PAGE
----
Taiwan’s National Development Fund (NDF) is eyeing local investments into seven industries that support government policy objectives, and it is willing to eschew traditional investment priorities and modern responsible investing practices to do so.
Clara Chang, deputy director at the NDF, told AsianInvestor that the quasi sovereign wealth fund prioritises investing into companies in the “five plus two” industries, and seeks to allocate at least NT$100 million ($3.27 million) each time it does so.
The “five plus two” refers to five pillar industries – the internet of things, biomedical, green energy, smart machinery and defence, subsequently expanded to include new agriculture and the circular economy (related to the recycling of products). The sectors have been proposed by the administration of Tsai Ing-wen after she was elected to the island’s presidency in 2016.
Chang noted that NDF, which had NT$558 billion ($18 billion) in total assets as of end 2017, has no ceiling for each investment amount. However, the fund ensures that it does not invest more than 20% of a company’s value.
When making investments, NDF appears to prioritise supporting the government’s favoured industries over maximising its investment returns. When asked about the criteria for picking the invested companies and the relevant due diligence process, Chang would only say that the fund invests into companies that are “deemed promising”.
“We have a very high tolerance for [investment] risk,” she added, noting that NDF’s macroeconomic environment doesn’t tend to have much effect on its investment decisions, as the fund invests for the long term.
She added that the fund has about NT$40 billion in investable assets available now but has no rules over how many investments it must make or invest a minimum amount of its AUM each year.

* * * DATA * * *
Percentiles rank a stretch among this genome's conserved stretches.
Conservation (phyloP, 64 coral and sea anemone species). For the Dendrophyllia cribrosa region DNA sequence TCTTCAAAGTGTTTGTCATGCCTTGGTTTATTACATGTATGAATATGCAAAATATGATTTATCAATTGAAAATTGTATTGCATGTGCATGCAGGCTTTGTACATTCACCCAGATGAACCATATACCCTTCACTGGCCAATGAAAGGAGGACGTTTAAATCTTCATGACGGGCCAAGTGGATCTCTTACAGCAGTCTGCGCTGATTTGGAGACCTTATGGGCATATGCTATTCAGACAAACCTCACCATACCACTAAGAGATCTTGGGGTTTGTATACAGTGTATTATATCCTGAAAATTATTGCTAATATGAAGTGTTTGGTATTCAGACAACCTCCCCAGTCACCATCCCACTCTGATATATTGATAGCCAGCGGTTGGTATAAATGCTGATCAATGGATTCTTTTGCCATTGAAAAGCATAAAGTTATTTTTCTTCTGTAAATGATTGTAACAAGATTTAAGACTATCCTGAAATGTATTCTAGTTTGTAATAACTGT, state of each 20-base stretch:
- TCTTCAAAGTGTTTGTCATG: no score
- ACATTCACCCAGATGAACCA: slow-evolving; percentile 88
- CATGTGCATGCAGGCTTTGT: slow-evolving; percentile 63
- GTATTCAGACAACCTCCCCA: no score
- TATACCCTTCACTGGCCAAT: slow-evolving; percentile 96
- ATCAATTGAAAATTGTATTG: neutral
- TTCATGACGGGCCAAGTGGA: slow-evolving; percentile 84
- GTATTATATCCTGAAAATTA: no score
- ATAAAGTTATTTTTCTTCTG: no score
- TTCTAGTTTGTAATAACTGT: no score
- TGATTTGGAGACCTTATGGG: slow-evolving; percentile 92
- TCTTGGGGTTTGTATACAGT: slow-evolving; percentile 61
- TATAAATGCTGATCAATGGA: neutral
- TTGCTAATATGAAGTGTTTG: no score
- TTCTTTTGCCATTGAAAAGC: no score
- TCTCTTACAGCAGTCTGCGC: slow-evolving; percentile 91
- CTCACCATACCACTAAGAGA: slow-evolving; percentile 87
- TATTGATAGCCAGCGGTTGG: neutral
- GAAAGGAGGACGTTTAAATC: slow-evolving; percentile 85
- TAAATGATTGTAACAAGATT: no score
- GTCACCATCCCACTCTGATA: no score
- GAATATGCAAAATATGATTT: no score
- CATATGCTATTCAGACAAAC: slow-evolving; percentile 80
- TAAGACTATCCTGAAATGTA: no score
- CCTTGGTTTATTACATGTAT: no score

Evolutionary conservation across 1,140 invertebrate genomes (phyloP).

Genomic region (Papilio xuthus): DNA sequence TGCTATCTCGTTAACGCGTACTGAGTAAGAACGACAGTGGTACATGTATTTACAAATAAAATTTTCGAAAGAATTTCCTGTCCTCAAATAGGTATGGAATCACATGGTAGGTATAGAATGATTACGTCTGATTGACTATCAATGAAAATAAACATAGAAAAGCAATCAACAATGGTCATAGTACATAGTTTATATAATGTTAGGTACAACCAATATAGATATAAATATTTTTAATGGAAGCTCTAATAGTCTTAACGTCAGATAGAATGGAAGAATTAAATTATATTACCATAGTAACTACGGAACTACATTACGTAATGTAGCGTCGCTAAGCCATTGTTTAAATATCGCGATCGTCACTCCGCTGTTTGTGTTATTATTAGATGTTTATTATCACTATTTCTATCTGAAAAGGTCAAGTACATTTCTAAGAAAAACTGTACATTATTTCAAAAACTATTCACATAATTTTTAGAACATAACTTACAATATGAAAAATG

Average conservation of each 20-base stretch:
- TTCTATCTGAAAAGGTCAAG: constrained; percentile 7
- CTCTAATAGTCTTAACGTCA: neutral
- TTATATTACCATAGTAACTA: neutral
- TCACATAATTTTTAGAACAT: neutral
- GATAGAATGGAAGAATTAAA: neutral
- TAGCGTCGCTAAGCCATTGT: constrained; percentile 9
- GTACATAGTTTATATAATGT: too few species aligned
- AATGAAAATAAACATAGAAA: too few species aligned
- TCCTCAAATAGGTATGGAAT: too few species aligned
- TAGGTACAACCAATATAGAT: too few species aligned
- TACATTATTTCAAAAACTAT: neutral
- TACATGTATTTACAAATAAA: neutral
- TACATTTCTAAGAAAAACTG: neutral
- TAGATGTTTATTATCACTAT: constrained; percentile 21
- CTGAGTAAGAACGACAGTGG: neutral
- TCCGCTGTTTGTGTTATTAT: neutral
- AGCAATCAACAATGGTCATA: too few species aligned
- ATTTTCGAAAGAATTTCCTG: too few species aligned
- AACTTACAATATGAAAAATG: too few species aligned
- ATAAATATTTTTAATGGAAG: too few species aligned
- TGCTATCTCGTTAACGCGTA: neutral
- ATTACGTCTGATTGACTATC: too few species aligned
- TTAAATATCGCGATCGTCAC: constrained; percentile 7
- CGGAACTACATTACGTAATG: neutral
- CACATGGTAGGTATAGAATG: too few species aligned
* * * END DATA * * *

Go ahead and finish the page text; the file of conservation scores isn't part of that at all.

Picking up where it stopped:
Additionally, NDF does not apply any calculation for preferred investment yields. “We are a government fund and our early capital came from the government. We are not operating like a company, so we do not calculate investment yield,” said Chang.
A Hong Kong-based investment consultant told AsianInvestor that NDF is designed to give blessings to the industries that the government favours. This makes it difficult for the fund to have a quantitative investment target, because it could easily miss the goal.
The quasi-sovereign wealth fund’s politically-influenced investing pattern also impacts its approach to governance. NDF does not appear to be a strong supporter of responsible investing, acting largely as a sleeping partner.
“We won’t interfere into corporates’ business, we are just a shareholder,” she said.
This seeming disinterest contrasts with Taiwan adopted a stewardship code in June 2016. The code encourages investors to use their shareholder voting rights to influence the behaviour of companies they invest into in a constructive way.
The consultant noted that most funds in Taiwan such as endowments lack very systematic investment management – with the exception of big pension funds like Bureau of Labor Funds and Public Service Pension Fund.
NDF has long been called upon by whatever administration is in charge to support preferred government industrial policies.
It was established by the Executive Yuan in the 1973 with the objective of speeding up industrial innovation in Taiwan. To do so it mainly invests directly in domestic start-ups, but it also has NT$17 billion invested in venture capital funds.
Of late, this has meant supporting to seven sectors identified by Tsai’s government. The fund’s investments have particularly concentrated around ‘internet of things’, because Taiwan’s advanced technology manufacturers are more familiar with this area and the island boasts a concentration of talent here. Industries related to biotechnology and green technology are also actively seeking funding, Chang said.
NDF is not the only asset owner being called to support these sectors. In a financial development scheme released by the Financial Supervisory Commission on June 14, the regulator aimed to direct NT$150 billion of insurance funds over the next three years into the identified industries.
At the end of 2017, NDF had invested NT$48.31 billion directly in 46 companies. One of its landmark investments was into Taiwan Semiconductor Manufacturing Company (TSMC), one of Taiwan’s largest companies and a chip supplier to smart phone producer Apple 1986. It still holds a 6.37% stake in the company.
The fund pays part of the investment return to the government’s fiscal reserve every year, which are mainly cash dividends and interest incomes. Last year it paid NTD1.2 billion to the National Treasury, but did not pay anything in 2015 and 2016, according to its latest annual report.